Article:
Rush Limbaugh is not even close to being off the air. There is undeniably trouble in Rushbo's mean little universe of racism, misogyny and general hate, but only two stations have dropped his show, and Jane Fonda isn't going to get the FCC to kill it.
So, what has been accomplished in the "War on Rush" the past couple of weeks? Well, as mentioned, Jane Fonda, and some of her famous liberal friends have embarrassed the rest of the liberal world and made Rushbo, in an admittedly limited way, a sympathetic character. How did they do this? They did it by demanding that the FCC knock the Limbaugh show off the air. According to an editorial in Forbes.com, this has the effect of garnering sympathy for Rush because he then becomes the only person in America to whom the doctrine of free speech does not apply. Maybe so, but that's not all that's going on.
As of Monday, March 12, at least 140 companies had pulled their commercials from the Limbaugh show, or, if they were not sponsors, had requested that local stations not run their ads during his show. As mentioned, two stations dropped the show (but stations change programming often enough that two out of hundreds gets lost in the noise). In an oddity, Humana, a health insurance company was suing Preval, makers of a memory drug, for calling it Concentra, the name of a Humana health care clinic chain. It seems that Preval advertised Concentra on the Limbaugh show, and immediately afterwards Humana was inundated with calls from angry clients who thought it was an ad for the clinic chain. Perhaps a medication to improve listening skills would be a welcome addition to the medicine cabinet. Ironically, in agreeing to change the name of the drug, Preval said it had previously requested that all its ads be pulled from the Limbaugh show.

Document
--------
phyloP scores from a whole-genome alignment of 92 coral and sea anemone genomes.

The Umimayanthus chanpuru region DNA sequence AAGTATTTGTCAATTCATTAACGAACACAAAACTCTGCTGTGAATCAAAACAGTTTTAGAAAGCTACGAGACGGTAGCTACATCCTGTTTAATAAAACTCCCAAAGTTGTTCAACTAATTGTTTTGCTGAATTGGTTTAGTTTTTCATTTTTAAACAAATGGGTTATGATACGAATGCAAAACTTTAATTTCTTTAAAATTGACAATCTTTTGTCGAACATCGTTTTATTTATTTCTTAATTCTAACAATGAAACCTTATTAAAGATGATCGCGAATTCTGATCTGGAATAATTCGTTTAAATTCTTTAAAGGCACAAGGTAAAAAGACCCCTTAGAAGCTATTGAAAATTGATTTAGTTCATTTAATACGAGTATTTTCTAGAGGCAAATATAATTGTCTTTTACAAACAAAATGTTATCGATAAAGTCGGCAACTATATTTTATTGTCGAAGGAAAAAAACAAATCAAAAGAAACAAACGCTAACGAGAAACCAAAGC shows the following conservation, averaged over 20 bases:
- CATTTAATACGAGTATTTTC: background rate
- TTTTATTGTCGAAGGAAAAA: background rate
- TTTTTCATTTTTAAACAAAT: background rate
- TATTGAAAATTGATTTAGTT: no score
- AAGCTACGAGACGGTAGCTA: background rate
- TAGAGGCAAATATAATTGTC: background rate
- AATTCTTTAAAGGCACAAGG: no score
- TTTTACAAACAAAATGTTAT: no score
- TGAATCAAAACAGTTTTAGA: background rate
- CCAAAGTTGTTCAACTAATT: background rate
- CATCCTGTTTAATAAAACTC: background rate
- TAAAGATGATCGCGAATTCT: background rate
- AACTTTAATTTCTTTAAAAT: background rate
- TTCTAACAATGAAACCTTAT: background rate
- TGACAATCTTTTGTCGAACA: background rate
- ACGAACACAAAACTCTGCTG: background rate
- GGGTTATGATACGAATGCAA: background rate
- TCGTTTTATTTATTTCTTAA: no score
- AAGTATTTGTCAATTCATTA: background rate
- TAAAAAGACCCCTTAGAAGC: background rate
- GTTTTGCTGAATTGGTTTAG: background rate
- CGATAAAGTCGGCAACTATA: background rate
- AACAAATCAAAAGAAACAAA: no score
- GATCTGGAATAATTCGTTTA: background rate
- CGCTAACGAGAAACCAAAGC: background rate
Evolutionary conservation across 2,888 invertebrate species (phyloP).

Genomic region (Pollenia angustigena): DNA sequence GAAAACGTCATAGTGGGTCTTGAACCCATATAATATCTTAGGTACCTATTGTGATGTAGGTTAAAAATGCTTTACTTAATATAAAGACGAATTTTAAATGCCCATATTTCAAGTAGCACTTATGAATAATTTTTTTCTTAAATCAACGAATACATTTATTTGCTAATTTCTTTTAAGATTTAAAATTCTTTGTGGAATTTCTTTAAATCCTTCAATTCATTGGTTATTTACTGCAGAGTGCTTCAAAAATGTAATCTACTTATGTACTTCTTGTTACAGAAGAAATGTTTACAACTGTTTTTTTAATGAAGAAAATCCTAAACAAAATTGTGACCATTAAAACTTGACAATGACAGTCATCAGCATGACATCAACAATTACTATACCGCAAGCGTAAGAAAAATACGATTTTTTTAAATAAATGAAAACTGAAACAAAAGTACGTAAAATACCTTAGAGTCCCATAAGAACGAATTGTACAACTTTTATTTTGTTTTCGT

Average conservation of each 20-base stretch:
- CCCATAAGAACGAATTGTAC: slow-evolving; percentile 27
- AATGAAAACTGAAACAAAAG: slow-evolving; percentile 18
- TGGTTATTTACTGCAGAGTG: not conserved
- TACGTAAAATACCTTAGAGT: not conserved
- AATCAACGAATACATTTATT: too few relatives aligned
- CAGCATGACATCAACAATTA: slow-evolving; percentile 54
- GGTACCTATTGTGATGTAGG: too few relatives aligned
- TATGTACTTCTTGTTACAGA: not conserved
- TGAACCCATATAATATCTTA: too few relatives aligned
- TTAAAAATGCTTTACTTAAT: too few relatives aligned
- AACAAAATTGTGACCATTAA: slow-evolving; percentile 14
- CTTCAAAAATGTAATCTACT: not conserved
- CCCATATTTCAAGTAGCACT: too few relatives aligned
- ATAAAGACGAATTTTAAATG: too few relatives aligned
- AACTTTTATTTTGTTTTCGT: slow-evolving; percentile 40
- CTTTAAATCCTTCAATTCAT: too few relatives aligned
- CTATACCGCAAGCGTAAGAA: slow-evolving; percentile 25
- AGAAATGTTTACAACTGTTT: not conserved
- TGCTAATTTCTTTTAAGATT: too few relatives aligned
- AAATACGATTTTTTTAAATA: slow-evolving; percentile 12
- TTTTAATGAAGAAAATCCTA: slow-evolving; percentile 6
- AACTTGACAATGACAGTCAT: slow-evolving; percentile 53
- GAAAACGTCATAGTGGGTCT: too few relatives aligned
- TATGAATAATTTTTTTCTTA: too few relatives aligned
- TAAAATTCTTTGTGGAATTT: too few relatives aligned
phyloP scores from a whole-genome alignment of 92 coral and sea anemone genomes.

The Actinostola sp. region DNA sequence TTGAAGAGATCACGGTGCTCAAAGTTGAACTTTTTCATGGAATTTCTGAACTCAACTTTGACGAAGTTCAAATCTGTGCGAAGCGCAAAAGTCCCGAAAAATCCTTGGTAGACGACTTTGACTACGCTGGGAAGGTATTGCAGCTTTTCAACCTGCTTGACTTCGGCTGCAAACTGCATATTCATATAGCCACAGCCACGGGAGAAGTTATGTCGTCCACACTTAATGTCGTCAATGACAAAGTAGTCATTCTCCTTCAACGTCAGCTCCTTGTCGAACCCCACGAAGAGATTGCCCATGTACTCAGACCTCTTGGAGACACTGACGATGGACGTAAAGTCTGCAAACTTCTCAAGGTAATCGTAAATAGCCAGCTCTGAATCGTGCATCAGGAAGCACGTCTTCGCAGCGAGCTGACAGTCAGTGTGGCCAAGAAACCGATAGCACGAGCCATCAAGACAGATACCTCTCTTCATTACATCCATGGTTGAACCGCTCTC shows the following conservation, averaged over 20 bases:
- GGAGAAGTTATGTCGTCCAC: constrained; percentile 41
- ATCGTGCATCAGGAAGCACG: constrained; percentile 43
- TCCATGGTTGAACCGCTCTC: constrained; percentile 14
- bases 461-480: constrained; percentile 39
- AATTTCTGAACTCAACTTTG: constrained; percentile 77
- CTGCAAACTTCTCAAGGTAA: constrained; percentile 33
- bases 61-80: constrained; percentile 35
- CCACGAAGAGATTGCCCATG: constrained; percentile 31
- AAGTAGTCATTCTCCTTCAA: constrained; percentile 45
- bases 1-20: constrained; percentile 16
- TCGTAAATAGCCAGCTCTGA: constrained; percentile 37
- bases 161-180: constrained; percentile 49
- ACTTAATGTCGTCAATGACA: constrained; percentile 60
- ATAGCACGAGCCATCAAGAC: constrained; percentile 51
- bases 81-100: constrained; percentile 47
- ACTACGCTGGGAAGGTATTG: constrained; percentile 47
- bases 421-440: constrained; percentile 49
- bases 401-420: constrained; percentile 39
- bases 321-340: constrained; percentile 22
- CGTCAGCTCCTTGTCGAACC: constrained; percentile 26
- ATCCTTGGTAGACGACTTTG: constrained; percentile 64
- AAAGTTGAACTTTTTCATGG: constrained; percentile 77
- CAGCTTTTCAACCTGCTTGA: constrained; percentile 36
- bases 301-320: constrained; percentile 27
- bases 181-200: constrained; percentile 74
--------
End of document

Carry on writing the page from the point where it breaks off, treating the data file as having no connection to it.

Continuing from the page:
In an even more hopeful sign, Premiere Networks, which syndicates the Limbaugh show, told its affiliate radio stations that they are suspending national advertising for two weeks. Local stations are free to run their own ads in the "barter ad" spots normally reserved for sponsoring advertisers, because there are no longer enough sponsoring advertisers. These spots, for which the local station receives no revenue, are the way Premiere Networks makes its money. They're not making any off Rush for the next two weeks, because they're too short of advertisers.
Finally, petitions are hitting the President's desk, Leon Pinetta's desk and Congressional desks demanding that Rush Limbaugh's constant barrage of hate and far-right politics be pulled from Armed Forces Radio. Although the response to early requests was refusal, the pressure is mounting. Perhaps...
Perhaps this is Rushbo's swan song? Is he about to be jettisoned by Premiere Networks, Clear Channels and Armed Forces Radio? Have the liberals who have for so long decried Limbaugh's hate-mongering, fact challenged show, finally won? In the immortal words of Gordon Lightfoot's "Sundown," "Sometimes I think it's a sin... When I think I've been winnin' when I'm losin' again"
The truth is (and a sad truth it is, indeed) Rush Limbaugh will simply roll over this obstacle. He will continue to dominate the airwaves of hate, and within a year will have totally erased this incident from his version of reality, except to say that he beat the liberal elites and grew stronger thereby.
Gordon Lightfoot - Sundown lyrics Â© Sony /ATV Music Publishing LLC